A lawyer for the widow of dissident Russian agent Alexander Litvinenko, who died of radioactive poisoning in London in 2006, in January accused senior officials in Moscow of ordering Litvinenko’s death in part to prevent him from helping Spain root out Russian criminal networks.
The Kremlin has repeatedly denied having anything to do with Litvinenko’s murder. In March, Putin awarded a medal to the chief suspect in the ongoing U.K. probe, fellow KGB veteran Andrei Lugovoi, who’s now a member of parliament, for “services to the fatherland.”
Petrov used Spain as a base to carry out criminal activities mainly in Russia, including murder, arms trafficking, drug smuggling, extortion and fraud, the prosecutors say, repeating some of the accusations that led to his 2008 arrest. Political and judicial contacts in Russia offered him help, including advice on his personal safety; inside information about business dealings; the threat posed by other criminal groups; planned actions against organized crime; and the amount of influence he needed to exert, they say.
His network in Moscow, according to the document, includes Viktor Zubkov, the chairman of gas exporter Gazprom who was prime minister and first deputy premier from 2007 to 2012, and Zubkov’s son-in-law, former Defense Minister Anatoly Serdyukov.
Serdyukov “does business with Petrov” and Zubkov, who worked for Putin in the St. Petersburg government in the early 1990s, “favored Petrov’s organization with some political decisions,” the prosecutors say, without elaborating. Serdyukov’s lawyer, Genrikh Padva, declined to comment and Zubkov didn’t respond to a request for comment sent through Gazprom’s press service. Neither man is facing indictment.
Other officials mentioned as being “directly related” to Petrov’s group include Deputy Prime Minister Dmitry Kozak and Alexander Bastrykin, who runs the powerful Investigative Committee that oversees major criminal inquiries. Bastrykin and Putin both earned their law degrees from Leningrad State University in 1975. Kozak graduated from the same law school a decade later and worked in City Hall at the same time as Putin.
Kozak -- about whom no detail is provided in the complaint -- said he only knows of Petrov through media reports, according to his spokesman, Ilya Djous. Bastrykin’s committee said in a statement that it didn’t have any information corroborating the reported information of Spanish prosecutors.
Another senior Russian official at the time, Leonid Reiman, who was communications minister and a Kremlin adviser from 1999 to 2010, was a business partner of Petrov’s, the prosecutors say. Reiman has “no ties” to Petrov, OAO Angstrem, a technology company in Moscow that Reiman is chairman of, said by e-mail.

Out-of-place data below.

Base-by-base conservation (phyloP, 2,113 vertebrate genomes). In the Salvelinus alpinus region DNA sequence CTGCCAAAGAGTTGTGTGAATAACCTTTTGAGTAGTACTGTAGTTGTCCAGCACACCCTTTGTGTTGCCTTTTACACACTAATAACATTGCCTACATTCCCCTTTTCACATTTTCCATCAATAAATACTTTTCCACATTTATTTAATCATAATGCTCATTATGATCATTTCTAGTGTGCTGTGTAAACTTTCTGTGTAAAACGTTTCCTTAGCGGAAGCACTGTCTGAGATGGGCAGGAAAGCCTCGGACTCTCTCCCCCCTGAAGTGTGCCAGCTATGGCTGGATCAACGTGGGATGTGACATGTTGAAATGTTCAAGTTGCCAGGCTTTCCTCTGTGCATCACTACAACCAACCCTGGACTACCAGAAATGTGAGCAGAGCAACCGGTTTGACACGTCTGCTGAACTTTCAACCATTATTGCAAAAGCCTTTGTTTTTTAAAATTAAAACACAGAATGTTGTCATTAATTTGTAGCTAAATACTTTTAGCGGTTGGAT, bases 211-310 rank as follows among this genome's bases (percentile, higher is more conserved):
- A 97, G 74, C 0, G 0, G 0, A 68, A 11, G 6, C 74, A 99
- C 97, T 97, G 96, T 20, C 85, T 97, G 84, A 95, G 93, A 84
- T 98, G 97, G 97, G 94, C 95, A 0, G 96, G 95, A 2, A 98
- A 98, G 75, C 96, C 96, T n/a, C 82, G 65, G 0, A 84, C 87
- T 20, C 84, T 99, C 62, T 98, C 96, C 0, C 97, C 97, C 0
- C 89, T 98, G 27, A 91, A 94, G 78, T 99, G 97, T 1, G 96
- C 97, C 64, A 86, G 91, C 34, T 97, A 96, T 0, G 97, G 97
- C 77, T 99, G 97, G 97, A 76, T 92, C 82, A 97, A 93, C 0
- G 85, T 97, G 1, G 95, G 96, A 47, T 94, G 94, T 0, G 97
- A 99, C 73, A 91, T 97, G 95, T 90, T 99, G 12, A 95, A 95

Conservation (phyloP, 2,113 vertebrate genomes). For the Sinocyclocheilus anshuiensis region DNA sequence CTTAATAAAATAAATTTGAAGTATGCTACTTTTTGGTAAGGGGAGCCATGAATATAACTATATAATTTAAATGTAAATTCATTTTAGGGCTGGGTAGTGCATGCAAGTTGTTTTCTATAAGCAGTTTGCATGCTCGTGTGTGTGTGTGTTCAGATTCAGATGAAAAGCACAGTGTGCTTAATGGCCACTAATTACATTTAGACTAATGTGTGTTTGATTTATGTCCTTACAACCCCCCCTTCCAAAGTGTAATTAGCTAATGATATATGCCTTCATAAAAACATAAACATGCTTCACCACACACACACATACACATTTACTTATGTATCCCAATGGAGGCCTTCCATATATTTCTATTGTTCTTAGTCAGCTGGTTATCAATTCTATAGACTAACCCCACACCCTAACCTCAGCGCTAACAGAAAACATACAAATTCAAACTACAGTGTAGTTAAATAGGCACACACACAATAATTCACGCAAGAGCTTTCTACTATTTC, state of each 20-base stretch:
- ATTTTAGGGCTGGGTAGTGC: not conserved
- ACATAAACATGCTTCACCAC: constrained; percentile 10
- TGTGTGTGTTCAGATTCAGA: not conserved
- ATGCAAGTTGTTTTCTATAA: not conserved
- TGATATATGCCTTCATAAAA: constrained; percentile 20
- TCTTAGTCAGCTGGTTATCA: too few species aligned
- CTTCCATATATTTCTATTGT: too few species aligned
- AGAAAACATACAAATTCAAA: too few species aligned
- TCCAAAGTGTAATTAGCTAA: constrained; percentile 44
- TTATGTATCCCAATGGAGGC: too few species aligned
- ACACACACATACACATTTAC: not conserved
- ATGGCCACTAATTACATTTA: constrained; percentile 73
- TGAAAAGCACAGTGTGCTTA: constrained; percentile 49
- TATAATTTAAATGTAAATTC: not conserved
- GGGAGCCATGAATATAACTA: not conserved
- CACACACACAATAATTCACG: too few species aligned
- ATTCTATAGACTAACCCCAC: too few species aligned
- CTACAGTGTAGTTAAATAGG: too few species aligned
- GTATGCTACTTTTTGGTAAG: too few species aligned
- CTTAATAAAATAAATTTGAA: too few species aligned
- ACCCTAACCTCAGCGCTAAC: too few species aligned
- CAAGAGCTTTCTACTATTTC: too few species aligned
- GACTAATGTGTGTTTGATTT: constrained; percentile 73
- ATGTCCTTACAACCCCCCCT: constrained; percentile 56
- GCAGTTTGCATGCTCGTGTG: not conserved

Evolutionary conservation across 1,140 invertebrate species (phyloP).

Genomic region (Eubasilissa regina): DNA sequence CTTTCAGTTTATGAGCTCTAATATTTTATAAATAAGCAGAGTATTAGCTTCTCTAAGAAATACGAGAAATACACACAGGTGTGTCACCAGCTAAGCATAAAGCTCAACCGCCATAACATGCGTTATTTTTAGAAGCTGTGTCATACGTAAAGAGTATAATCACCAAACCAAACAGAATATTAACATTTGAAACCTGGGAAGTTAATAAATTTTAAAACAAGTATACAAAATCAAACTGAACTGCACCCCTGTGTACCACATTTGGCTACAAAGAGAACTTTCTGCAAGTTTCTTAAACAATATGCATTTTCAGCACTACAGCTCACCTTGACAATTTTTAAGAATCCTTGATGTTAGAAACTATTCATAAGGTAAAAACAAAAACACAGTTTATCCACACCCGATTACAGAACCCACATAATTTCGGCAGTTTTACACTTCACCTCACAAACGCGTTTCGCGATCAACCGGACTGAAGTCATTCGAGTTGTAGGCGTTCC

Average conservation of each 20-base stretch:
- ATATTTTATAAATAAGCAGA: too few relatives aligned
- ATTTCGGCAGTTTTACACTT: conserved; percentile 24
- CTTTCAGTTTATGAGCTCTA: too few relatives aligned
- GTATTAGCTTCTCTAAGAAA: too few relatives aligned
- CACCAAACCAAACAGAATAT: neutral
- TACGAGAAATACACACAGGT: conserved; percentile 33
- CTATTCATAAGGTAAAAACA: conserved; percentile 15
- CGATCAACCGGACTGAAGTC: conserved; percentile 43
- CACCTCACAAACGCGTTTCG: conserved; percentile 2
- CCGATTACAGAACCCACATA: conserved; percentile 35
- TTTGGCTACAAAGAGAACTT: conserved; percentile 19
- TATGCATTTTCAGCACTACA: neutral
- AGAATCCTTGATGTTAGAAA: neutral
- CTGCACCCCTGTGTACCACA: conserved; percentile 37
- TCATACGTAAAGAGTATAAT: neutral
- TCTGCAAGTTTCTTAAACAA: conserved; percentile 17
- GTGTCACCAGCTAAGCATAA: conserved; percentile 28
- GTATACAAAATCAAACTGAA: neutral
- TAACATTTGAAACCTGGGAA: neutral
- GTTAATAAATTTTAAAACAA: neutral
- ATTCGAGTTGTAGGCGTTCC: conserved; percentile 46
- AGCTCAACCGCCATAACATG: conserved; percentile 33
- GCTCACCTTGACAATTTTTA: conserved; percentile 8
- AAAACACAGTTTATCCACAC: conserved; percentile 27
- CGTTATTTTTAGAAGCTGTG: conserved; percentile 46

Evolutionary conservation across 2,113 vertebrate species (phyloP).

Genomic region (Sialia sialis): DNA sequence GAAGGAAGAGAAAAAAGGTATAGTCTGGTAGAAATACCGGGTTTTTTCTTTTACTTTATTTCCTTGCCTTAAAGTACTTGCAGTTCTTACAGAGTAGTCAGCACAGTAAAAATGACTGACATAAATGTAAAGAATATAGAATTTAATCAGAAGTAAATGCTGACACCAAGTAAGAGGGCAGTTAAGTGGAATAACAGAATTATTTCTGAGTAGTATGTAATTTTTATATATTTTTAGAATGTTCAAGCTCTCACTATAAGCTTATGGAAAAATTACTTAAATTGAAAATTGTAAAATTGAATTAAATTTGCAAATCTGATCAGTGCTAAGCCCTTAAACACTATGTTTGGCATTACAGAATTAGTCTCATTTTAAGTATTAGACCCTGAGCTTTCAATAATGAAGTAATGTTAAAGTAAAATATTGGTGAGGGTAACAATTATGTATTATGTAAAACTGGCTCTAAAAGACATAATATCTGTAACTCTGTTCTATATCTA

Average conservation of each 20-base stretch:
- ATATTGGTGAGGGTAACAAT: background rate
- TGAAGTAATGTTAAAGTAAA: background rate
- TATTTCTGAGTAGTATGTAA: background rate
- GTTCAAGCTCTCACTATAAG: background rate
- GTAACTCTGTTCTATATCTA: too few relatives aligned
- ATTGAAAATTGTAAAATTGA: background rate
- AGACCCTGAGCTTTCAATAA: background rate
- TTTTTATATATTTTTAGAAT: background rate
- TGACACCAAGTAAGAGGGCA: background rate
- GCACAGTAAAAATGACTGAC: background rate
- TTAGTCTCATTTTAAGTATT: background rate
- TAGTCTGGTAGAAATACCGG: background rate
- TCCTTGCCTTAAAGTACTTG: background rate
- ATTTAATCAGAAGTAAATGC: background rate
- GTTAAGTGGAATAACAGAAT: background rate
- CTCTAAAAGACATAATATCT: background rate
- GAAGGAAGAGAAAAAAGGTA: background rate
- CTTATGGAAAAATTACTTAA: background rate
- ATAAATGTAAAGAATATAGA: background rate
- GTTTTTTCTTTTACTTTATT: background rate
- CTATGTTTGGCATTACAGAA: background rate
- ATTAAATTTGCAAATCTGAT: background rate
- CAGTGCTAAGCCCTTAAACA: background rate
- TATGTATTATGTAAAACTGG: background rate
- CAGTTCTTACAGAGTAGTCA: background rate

Petrov, 67, was an influential figure in St. Petersburg during the chaos that followed the collapse of the Soviet Union in 1991 and knew many of the city’s political elite, including Zubkov, Bastrykin and Kozak, two people who knew him at the time said on condition of anonymity.
Petrov proved to be influential in Moscow under President Putin, too, the Spanish prosecutors say. When Putin created the Investigative Committee as a counterweight to the Prosecutor General’s Office in 2007, Petrov helped secure Bastrykin’s appointment as its first chairman, they say, citing wire taps of calls between Petrov and one of Bastrykin’s future deputies.
Another law-enforcement official, Nikolai Aulov, is “one of the most important persons for Petrov” in Russia, according to the document. Aulov is a deputy of Viktor Ivanov, who runs the Federal Narcotics Service and is a former KGB colleague of Putin’s in Leningrad and later St. Petersburg.
Investigators logged 78 phone calls between Aulov and Petrov. In March 2008, according to the complaint, Petrov asked an associate to get Aulov to pressure Russia’s new customs chief to facilitate port shipments for his group.
The drug agency’s press service referred requests for comment from Aulov and Ivanov to an interview Ivanov gave to the Kommersant newspaper this month. In it, Ivanov said he doesn’t know what “dirty political games” the Spanish are playing because Aulov helped bust a criminal gang led by Petrov in St. Petersburg in the early 1990s.
“This Petrov probe could change the narrative of Putin in the West -- from being a Stalinist tyrant defending the interests of his country to being a product of gangster Petersburg who united authorities with organized crime,” said Stanislav Belkovsky, a Kremlin adviser during Putin’s first term who consults at Moscow’s Institute for National Strategy.